Race riots, political cover-ups and audience reactions – creator and performer Urban Wolf tells us about what inspired his acclaimed play Custody and how it has grown while touring the UK. Read his interview then book your tickets.
The play, written by Tom Wainwright and created by Urban Wolf, runs from 5 to 22 June 2019 at Ovalhouse.
When another young black man dies in police custody and apparently no-one is to blame, one bereaved family battles for answers and justice.
A contemporary fictional narrative built on truth, Custody tackles an uncomfortable and devastating truth often naively assumed to be an American issue and questions the ability of the police to police themselves.
Urban Wolf takes the role of Brother in the play, with Muna Otaru (Broken, The Keeping Room) as Mother, Rochelle James as Lover and Ewa Dina as Sister. Gbemisola Ikumelo, whose performing credits include Twelfth Night (Young Vic), Oliver Twist (Regent’s Park Open Air Theatre) and The New Nigerians (Arcola Theatre), directs.
Custody arrives at Ovalhouse at a time when the police’s use of ‘stop and search’ has risen by 400%, while black people remain disproportionately targeted by it. The piece is inspired by Urban Wolf’s own experiences of stop and search, along with Migrant Media’s banned documentary films, Injustice and Who Polices The Police. It draws on the accounts of real families who have suffered police injustice.
Urban Wolf on creating Custody
What inspired you to create Custody?
I was inspired to create the piece after the riots that happened in Brixton. There were a lot of politicians on the news talking negatively about the young people protesting and vandalising the area. I wanted to create a piece that explained to white people, politicians and society at large why there was such anger in these communities.
Why is it such an important story to be telling?
It is such an important story because as a society in the UK we are in denial about our current state of race relations. It is generally assumed that racism is not a big deal in the UK. By telling this story we wanted to highlight the social, political, emotional implication of racism in the UK. We wanted to highlight death in police custody as a historical issue that occurs in BAME communities in the UK.
Why do you think we don’t hear more about deaths in police custody and incidents of police brutality?
We do not hear about death in police custody because there is a conscious effort from the police and political institution to cover up these deaths up. But there are a few cases that have been covered by the media such as Mark Duggan, Sean Rigg and Sarah Reid. In these cases, they do not cover how these death effect communities and families. These deaths tear families apart and put them on a journey to find justice and trust for their loved one.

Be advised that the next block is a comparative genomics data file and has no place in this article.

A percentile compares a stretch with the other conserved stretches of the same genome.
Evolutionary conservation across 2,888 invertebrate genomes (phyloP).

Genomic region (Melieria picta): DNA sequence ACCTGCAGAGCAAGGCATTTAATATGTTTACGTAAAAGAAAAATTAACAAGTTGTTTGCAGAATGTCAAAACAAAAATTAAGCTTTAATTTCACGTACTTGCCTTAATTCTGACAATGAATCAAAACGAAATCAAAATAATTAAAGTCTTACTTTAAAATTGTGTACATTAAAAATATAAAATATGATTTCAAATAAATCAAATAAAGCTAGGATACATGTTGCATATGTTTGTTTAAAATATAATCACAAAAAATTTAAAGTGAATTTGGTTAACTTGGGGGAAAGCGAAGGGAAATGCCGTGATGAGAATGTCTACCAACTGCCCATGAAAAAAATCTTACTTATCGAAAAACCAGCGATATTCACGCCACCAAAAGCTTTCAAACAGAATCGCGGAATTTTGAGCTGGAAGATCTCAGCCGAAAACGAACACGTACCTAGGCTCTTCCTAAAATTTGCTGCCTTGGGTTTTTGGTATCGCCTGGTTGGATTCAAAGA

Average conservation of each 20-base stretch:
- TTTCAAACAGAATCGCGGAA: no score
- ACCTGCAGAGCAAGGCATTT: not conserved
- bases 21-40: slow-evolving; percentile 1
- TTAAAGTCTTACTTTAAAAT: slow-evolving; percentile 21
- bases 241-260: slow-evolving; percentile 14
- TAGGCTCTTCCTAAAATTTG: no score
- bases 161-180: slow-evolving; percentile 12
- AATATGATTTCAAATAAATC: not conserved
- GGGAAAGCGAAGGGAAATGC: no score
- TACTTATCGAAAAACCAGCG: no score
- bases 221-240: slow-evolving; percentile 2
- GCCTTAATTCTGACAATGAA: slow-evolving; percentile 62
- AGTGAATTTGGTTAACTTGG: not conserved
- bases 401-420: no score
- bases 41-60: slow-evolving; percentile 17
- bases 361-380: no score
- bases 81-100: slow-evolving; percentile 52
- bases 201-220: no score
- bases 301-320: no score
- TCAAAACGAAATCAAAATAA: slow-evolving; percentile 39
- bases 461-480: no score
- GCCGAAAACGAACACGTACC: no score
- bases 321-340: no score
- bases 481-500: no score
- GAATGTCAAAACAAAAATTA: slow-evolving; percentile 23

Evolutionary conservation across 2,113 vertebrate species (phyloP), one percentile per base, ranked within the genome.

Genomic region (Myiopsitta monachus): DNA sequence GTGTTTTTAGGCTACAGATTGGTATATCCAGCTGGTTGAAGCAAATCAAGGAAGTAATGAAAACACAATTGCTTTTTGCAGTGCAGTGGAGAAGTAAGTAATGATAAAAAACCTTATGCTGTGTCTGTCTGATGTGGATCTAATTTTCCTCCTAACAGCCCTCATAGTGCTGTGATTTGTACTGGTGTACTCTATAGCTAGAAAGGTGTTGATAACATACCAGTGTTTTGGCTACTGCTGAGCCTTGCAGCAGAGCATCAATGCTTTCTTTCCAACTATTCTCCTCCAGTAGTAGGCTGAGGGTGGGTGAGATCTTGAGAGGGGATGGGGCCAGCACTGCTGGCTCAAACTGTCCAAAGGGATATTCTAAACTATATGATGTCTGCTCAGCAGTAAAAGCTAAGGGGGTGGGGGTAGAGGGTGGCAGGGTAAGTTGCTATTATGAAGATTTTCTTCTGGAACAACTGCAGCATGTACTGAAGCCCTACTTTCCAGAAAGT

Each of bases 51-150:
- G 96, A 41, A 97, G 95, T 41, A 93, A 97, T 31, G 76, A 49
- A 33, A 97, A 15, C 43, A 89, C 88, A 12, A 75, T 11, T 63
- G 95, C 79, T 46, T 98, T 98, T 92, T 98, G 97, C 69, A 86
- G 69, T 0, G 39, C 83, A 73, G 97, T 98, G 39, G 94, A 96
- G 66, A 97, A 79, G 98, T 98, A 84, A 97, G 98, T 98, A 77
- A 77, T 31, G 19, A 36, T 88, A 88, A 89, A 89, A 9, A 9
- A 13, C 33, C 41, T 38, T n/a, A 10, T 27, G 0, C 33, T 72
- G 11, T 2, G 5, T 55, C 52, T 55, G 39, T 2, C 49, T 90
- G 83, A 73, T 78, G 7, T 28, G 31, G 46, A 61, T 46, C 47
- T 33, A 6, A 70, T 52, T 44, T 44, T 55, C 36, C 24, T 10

Why is theatre a great way of telling this story?
Theatre is the best way of telling this story because it is a subject that people tend to avoid. By facilitating this conversation through theatre, we create a great scene of empathy as the audience is sharing the same space as the characters as they go through their experiences. This had a great impact on the audiences as they are so close to the experience, they are made to feel a part of the family and a part of the story. This is not possible in many other mediums.
How have audiences responded to Custody?
Audiences have responded to Custody in a visceral way. They said they felt every emotion you could ever feel while they watched the play.
Have any members of police forces seen it and commented?
We have had some ex-police officers come and see the show and they have supported the voice and message of the show, saying we’ve done a great job. They said they witnessed this corruption and culture within the police, but they did not know how to address it.
How has the production grown since you first staged it at Ovalhouse?
The show has grown due to the reactions of diverse audiences we have been able to present it to while on tour. Their reactions and feedback have made the show stronger and has given us more vitality and energy to tell this crucial story.
How do you find starring in your own play? Are there any challenges?
It is very challenging as I have to wear many hats and multitask, which is very hard for me, but I have the understanding that this show is bigger than me and must be told. I manage to do it all with the support of an amazing director, cast and crew. They really step into the gap and support me when I am overwhelmed. They really make things easier for me to do.
How are you feeling about bringing the show back to Ovalhouse?
I am excited as Ovalhouse is the home of this show. Not only as it is such a historic theatre in South London but also being a venue that is brave and support BAME talent.
What can audiences expect from the production?
Audiences can expect a life changing production that will leave them transformed.